Texas Holdem Rules & Terms

Play always moves clockwise from the dealer. The button starts at the dealer, so the play starts with the person sitting left of the button. Left of the dealer come the two blinds. To the left of the dealer is the big blind and to the left of them is the big blind.

These are forced bets that behave a little like an ante in other card games. They help keep players financially committed to the game.

At tournament level, the blinds increase after a fixed amount of time or hands. However, in cash games, the blinds normally stay the same throughout the game once agreed beforehand. Small blinds are traditionally half the big blind but may change from location to location.

Once the blinds are in and the dealer has dealt the hole cards to the players, there are four “streets” or moments of betting action. They are Preflop, Flop, Turn & River. 

The first player to make a Preflop bet is the person to the left of the big blind. This position, called “under the gun”, has to move first.

The three moves a player may make are to Raise, Call or Fold. Calling means making a bet that matches the big blind. Raising means placing a bet inside the limits of the game. Folding is to surrender your cards and step out of the round.

In a limited game of Texas Hold’em you can only raise the stakes a certain amount. However, in a no-limit game, you can go “all-in” and bet your entire stack of chips. If you lose, you are out of the game.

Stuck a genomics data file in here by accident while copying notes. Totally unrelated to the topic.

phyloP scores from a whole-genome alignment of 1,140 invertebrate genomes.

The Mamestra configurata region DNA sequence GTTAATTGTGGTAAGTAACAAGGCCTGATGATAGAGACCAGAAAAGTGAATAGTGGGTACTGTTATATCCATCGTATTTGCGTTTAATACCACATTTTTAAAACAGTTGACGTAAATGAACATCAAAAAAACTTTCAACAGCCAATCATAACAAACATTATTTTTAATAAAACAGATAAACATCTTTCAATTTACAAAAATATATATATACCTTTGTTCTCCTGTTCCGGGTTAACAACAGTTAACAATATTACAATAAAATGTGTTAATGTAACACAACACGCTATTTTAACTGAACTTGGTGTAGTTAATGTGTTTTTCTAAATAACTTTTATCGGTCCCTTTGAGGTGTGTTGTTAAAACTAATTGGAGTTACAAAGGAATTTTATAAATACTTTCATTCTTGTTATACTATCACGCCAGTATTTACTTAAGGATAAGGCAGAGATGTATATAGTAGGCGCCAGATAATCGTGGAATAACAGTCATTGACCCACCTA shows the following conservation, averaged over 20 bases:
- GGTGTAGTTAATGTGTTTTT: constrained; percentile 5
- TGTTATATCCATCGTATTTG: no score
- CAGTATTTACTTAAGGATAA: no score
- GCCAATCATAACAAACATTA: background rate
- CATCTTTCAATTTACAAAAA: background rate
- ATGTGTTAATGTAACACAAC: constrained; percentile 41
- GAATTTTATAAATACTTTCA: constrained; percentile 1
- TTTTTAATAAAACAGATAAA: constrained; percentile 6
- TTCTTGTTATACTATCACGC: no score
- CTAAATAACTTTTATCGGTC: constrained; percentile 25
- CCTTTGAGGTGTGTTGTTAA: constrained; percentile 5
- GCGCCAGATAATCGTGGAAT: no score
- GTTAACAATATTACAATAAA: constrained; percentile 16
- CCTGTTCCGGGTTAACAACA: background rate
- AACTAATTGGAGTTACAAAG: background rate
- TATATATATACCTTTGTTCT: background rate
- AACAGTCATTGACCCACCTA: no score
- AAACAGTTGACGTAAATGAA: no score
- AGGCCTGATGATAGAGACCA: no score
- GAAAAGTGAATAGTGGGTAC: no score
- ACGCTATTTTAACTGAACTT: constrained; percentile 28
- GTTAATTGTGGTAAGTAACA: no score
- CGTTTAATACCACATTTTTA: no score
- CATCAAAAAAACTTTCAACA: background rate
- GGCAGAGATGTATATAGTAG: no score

In the later rounds, you can also “check” which is to pass the action to the next player in the round. If everyone in the round checks, then the betting round also ends.

Winning Poker Hands

There are many different winning hands you can achieve in Poker, Texas Hold’em being no different. They are, from lowest to highest:

High Card – A single card with Ace being the highest (A)

One Pair – A matched pair of the same rank (A,A)

Two Pair – Two matched pairs of the same rank (A,A & K,K)

Three of a Kind – Three cards or the same rank (A,A,A)

Straight – Five consecutively ranked cards (2,3,4,5,6)

Flush – Five cards of the same suit (5 x hearts)

Full House – Three cards of the same rank and a pair of the same rank (A,A,A & K,K)

Four of a Kind – Four cards of the same rank

Straight Flush – Five consecutively ranked cards in the same suit (5 x hearts – 2,3,4,5,6)

Royal Flush – A straight flush at the top of the rank (5 x hearts – 10,J,Q,K,A)

The odds of getting a Royal Flush are 649,739:1. You are statistically more likely to be struck by lightning at the table. The most common hand is One Pair, for which you have a roughly 50/50 chance of acquiring by the River card.

The best strategy is to try and outplay your opponent’s Pre-flop. Try and convince them to leave the game before more cards are shown. Remember, the more cards on the table, the better your odds AND theirs of drawing a better hand.

Practice Makes Perfect In Texas Hold’em

As we said earlier, Texas Hold’em Poker is easy to learn but difficult to master. You need to learn not only how to play the game but also to calculate the odds. 

Many players fall foul early on going “all-in” on a weak hand, forgetting that the other players are using the same cards as you. Learn to calculate all the possible outcomes that the cards could make from the cards on the table, and you will become a master of the game.